EJI's A Racial History of Injustice 2021 tells the story of Ms. Flemming's impact on the legal groundwork for ending segregation:
"On June 22, 1954, a year before the Montgomery Bus Boycott, a young Black woman named Sarah Mae Flemming sat in the 'white only' section on a segregated bus in Columbia, South Carolina. The driver, legally vested with the powers of a deputy sheriff to enforce segregation, assaulted her as she attempted to exit.
The South Carolina NAACP identifies the incident as an opportunity to challenge segregation on the heels of the Supreme Court's decision to strike down racial segregation in schools in Brown v. Board of Education. A federal lawsuit seeking damages for violating the Fourteenth Amendment was filed on behalf of Ms. Flemming. The federal court in Columbia dismissed the case asserting that the Brown decision declaring the 'separate but equal' doctrine unconstitutional applied only to educational facilities.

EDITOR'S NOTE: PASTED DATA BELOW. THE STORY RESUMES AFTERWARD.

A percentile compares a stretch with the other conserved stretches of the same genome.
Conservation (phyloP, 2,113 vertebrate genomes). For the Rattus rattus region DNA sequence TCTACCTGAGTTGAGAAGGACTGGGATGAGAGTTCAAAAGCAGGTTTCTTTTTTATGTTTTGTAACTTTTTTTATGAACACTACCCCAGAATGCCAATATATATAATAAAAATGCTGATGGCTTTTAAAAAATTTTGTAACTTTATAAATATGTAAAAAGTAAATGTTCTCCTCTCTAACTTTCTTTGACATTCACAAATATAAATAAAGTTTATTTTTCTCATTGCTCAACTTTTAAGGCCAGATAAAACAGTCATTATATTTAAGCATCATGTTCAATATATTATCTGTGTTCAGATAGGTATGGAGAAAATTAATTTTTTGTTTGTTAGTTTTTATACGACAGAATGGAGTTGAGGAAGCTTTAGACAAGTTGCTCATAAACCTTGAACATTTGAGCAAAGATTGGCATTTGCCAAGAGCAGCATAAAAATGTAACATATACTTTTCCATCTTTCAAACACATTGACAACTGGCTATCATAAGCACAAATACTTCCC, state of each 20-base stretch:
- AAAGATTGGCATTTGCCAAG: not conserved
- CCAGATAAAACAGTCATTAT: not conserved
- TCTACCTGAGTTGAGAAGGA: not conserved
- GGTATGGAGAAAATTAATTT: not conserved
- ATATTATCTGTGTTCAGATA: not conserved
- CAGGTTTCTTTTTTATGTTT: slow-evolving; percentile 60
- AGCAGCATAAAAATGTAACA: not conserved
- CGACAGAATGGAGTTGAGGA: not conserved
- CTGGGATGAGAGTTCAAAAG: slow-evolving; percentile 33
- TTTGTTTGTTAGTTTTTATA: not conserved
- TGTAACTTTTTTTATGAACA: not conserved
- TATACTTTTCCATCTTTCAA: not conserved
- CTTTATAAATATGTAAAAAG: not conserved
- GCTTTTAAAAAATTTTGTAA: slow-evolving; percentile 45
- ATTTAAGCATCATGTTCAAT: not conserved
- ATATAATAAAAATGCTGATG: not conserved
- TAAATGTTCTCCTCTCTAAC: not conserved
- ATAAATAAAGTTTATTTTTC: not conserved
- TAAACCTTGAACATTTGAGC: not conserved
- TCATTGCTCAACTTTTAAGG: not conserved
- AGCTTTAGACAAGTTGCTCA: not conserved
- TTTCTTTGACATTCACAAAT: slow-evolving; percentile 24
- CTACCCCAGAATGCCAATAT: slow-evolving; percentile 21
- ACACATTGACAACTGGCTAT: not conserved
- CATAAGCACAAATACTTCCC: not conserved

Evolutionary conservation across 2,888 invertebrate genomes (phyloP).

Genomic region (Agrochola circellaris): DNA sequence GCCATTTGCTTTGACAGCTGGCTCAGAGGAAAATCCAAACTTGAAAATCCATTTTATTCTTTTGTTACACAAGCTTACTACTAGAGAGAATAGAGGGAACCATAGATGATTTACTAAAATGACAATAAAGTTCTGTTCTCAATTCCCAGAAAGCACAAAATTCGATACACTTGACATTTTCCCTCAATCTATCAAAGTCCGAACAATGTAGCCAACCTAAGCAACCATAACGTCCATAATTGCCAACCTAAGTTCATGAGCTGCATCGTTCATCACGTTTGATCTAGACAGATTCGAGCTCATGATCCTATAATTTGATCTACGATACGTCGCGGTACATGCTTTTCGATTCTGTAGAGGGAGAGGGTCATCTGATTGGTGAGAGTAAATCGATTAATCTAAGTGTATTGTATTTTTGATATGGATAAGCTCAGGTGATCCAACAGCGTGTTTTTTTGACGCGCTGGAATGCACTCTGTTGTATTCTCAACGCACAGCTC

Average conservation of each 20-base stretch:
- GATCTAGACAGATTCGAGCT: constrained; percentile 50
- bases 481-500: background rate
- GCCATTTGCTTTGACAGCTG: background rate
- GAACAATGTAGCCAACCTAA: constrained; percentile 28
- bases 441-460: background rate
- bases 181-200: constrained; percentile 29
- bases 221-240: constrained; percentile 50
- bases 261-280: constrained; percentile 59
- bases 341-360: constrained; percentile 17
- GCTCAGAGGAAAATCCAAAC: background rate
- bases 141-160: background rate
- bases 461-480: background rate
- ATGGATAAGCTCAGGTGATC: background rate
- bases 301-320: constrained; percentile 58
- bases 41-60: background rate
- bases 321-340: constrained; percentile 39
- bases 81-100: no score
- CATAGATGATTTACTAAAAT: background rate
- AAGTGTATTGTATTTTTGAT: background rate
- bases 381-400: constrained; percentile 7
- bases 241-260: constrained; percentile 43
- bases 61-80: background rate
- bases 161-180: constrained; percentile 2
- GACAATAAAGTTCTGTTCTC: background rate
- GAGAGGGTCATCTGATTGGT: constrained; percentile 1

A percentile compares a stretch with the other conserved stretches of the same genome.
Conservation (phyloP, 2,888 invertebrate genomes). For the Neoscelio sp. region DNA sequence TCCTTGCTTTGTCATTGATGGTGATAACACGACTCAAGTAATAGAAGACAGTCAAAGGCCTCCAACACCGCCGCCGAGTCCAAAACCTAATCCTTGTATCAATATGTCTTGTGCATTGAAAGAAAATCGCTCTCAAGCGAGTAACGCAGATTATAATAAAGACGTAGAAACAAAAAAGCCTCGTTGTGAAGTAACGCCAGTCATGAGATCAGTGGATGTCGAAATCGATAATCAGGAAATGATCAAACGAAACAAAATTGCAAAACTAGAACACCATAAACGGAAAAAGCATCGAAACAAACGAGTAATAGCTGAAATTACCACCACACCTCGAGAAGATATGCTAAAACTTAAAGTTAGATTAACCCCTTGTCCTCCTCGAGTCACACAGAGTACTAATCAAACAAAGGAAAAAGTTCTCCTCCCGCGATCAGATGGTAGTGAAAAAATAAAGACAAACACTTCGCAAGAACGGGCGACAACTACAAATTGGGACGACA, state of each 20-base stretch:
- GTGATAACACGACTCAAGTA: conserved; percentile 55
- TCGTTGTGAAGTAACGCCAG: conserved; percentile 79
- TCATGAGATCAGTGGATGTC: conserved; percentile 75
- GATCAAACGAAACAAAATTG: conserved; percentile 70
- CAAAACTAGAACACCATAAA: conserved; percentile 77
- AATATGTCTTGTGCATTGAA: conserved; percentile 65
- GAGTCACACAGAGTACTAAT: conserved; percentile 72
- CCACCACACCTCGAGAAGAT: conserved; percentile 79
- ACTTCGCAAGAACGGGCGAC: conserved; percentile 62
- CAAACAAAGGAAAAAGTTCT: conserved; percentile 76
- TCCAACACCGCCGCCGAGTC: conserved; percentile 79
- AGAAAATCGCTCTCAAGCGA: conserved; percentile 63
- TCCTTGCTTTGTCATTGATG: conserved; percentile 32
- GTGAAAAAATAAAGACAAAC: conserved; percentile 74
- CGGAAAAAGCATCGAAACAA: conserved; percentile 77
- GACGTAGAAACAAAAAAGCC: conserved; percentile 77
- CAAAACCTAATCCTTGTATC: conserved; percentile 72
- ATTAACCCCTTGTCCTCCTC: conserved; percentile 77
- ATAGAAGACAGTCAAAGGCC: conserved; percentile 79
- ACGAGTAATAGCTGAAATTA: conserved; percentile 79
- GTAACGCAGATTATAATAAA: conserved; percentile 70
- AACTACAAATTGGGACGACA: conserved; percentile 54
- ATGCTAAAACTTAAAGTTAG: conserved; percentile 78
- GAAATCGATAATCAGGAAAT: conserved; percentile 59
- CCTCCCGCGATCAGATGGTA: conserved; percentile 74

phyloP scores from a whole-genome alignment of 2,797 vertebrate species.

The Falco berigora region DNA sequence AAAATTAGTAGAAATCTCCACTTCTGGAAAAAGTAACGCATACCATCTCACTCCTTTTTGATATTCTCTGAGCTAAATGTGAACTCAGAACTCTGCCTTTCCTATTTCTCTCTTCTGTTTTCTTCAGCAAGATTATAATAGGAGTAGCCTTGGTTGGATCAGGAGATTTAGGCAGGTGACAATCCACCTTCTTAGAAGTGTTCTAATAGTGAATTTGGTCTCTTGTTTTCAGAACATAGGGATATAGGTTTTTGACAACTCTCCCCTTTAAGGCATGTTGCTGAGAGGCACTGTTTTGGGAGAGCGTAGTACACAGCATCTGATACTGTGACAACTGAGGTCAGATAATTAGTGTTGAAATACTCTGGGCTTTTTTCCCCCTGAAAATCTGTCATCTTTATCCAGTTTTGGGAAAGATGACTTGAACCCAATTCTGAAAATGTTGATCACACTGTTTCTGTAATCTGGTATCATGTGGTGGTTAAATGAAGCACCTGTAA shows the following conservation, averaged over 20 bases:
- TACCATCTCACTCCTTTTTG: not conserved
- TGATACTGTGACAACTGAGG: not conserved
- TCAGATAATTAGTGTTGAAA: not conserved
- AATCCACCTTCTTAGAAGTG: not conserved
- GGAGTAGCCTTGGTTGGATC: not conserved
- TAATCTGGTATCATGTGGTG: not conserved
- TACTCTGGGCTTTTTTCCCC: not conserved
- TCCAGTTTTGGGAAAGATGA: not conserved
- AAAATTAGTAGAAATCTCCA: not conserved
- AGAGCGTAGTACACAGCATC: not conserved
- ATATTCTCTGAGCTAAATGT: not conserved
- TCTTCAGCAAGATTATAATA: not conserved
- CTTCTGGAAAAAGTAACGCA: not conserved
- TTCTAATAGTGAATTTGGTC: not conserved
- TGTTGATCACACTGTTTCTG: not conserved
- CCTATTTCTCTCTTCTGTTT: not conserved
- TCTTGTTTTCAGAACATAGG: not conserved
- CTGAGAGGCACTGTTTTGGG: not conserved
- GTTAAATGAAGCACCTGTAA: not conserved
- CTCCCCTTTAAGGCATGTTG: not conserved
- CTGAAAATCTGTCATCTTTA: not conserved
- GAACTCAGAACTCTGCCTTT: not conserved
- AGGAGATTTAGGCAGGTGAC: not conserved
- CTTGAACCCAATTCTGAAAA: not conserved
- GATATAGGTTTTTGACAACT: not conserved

Ms. Flemming's lawyers appealed to the U.S. Court of Appeals fo the Fourth Circuit, where NAACP Legal Defense and Educational Fund lawyers led by Thurgood Marshall joined the case. The Fourth Circuit reversed the decision, ruling that the 'separate but equal' doctrine no longer applies to justify segregation on buses. The bus company appealed to the Supreme Court, which refused to hear the appeal in April 1956.
Ms. Flemming's case was tried in civil court before an all-male, all-white jury, which deliberated for only 30 minutes before denying her request for damages. Although Ms. Flemming did not receive any compensation, the Fourth Circuit's decision to decision in her case advanced the end of segregation, helping to lay the groundwork for the Montgomery Bus Boycott and the Supreme Court's order ending racial segregation on Alabama buses in Gayle v Browder."